NAICU Washington Update

NAICU Submits Response to Proposed Regulations on Student Unions

January 16, 2020

NAICU has submitted comments to the National Labor Relations Board (NLRB) on its proposed rule that would deny students – both graduate and undergraduate – employed at private universities the right to unionize under the authority of the National Labor Relations Act. NAICU’s comments support the NLRB’s position that such individuals are primarily students, not employees, for purposes of the Act.
NAICU is also a signatory to higher education community comments that were coordinated by the American Council on Education and the College and University Professional Association for Human Resources in support of the proposed rules. NAICU decided to separately submit its own comments in order to supplement the joint letter and to emphasize the importance of this issue to the private, nonprofit sector.
The NLRB’s decision to issue regulations represents the fourth reversal by the Board concerning the right of graduate students to unionize.  During the 1970s, the Board first addressed the question of graduate student unions in a series of rulings, concluding with a 1974 case involving students at Stanford University that graduate student research assistants were primarily students and not employees.  Then in 2000, the Board ruled that graduate students at New York University could unionize under federal law.  This finding was reversed in 2004 in a ruling against a graduate student union at Brown University.  In 2016, that policy was again reversed in a case finding that students at Columbia University did have the right to unionize.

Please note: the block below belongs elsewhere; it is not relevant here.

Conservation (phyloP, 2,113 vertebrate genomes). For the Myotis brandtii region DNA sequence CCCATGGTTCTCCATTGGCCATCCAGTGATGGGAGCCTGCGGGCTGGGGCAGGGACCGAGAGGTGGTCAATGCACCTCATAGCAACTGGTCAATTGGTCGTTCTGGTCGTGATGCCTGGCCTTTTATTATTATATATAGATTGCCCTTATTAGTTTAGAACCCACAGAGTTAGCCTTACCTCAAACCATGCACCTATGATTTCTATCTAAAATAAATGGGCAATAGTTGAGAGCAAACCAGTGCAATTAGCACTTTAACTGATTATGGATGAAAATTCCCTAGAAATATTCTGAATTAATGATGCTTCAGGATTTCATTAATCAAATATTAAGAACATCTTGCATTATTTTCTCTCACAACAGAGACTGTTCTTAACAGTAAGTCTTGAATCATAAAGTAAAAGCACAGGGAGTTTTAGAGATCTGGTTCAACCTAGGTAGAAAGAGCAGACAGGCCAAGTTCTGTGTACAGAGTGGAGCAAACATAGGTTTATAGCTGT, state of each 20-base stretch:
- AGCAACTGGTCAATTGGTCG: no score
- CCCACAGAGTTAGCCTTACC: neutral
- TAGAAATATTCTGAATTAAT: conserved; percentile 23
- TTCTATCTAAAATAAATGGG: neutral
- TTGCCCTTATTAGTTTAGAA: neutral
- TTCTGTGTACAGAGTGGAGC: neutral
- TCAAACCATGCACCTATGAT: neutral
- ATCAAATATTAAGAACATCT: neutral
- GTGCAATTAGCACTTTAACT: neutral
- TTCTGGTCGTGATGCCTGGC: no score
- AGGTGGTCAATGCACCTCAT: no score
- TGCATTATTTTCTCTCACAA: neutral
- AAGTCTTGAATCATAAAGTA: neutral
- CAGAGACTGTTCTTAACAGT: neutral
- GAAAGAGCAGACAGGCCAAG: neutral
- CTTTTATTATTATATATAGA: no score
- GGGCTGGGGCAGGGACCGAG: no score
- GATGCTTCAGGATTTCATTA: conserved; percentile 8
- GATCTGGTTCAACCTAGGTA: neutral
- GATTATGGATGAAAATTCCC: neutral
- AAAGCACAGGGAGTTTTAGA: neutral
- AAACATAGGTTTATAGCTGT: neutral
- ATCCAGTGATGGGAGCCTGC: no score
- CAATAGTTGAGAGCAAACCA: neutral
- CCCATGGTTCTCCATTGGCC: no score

The NLRB’s use of its rulemaking authority represents a departure from its usual practice of relying on findings in specific cases, which then serve as precedents for interpreting the law.  A final rule is likely to be more difficult to reverse than the findings in a new case.
The NLRB has authority over private universities, but public universities are governed by the law in their individual states.  Board rulings determine only what is required under federal law.  Any private university remains free to enter voluntarily into a collective bargaining contact with a union representing its students.

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